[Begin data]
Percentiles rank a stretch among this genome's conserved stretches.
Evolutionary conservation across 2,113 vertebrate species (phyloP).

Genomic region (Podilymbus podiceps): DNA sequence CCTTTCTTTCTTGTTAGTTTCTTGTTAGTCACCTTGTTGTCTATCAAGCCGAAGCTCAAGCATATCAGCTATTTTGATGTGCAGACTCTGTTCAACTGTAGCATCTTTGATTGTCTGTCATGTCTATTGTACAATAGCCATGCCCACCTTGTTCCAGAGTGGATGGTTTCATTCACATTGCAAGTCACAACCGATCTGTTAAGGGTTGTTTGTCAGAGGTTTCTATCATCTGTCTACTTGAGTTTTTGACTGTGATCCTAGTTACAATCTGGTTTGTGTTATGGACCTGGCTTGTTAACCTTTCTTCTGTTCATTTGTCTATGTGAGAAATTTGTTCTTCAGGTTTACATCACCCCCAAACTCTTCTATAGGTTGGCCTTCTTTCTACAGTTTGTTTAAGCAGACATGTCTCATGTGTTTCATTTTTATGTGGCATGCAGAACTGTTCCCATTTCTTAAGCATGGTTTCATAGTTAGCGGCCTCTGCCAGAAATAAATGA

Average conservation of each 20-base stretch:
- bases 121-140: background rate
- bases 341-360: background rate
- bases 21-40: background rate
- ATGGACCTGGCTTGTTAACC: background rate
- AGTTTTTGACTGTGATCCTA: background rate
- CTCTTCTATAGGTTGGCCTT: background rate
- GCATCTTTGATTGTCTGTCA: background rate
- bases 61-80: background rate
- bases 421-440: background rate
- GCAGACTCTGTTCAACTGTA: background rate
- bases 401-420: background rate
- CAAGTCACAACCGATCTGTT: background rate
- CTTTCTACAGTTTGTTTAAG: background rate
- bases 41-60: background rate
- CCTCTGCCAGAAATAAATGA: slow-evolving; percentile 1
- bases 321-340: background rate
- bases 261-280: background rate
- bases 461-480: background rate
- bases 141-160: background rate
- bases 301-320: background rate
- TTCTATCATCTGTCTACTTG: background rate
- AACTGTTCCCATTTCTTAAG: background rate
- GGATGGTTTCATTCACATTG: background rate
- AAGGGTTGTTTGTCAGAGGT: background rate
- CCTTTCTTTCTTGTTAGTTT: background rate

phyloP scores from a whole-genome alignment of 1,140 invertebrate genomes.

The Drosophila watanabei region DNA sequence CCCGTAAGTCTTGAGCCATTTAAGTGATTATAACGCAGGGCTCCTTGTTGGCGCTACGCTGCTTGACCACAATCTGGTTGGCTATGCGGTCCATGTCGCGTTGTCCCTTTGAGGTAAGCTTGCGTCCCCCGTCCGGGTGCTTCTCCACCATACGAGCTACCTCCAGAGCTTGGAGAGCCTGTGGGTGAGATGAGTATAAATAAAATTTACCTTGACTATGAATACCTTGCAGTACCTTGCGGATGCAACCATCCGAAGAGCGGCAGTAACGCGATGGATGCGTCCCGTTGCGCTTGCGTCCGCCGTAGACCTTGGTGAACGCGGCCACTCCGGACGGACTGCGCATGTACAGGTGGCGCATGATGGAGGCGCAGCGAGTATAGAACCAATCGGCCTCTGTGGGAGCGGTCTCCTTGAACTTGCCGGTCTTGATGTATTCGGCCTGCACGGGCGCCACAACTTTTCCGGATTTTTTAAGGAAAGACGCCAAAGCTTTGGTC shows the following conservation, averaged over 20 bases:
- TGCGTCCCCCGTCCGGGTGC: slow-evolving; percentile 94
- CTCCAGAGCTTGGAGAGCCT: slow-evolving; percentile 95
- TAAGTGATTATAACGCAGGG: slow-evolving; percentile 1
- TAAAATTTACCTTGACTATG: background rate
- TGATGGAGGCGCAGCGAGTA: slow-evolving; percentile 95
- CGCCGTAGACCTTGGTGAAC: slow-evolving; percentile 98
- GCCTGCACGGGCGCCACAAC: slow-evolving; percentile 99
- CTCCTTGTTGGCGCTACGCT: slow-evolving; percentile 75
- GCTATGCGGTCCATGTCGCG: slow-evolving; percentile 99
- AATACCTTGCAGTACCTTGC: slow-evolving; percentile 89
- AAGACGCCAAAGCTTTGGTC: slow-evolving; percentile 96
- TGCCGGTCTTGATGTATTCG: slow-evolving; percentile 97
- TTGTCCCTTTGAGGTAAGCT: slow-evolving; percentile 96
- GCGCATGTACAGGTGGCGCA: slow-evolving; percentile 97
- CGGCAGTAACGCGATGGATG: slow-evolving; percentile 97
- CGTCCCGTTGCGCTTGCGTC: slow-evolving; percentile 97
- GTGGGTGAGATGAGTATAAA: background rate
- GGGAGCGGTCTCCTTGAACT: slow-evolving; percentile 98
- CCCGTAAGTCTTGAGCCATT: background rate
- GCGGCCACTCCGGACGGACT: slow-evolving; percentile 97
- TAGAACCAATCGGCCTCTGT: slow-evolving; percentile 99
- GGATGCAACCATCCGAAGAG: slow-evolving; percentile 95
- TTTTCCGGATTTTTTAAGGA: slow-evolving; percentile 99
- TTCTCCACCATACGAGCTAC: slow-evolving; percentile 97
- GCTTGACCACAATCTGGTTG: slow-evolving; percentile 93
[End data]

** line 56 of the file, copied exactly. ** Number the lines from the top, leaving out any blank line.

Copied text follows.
- GCTTGACCACAATCTGGTTG: slow-evolving; percentile 93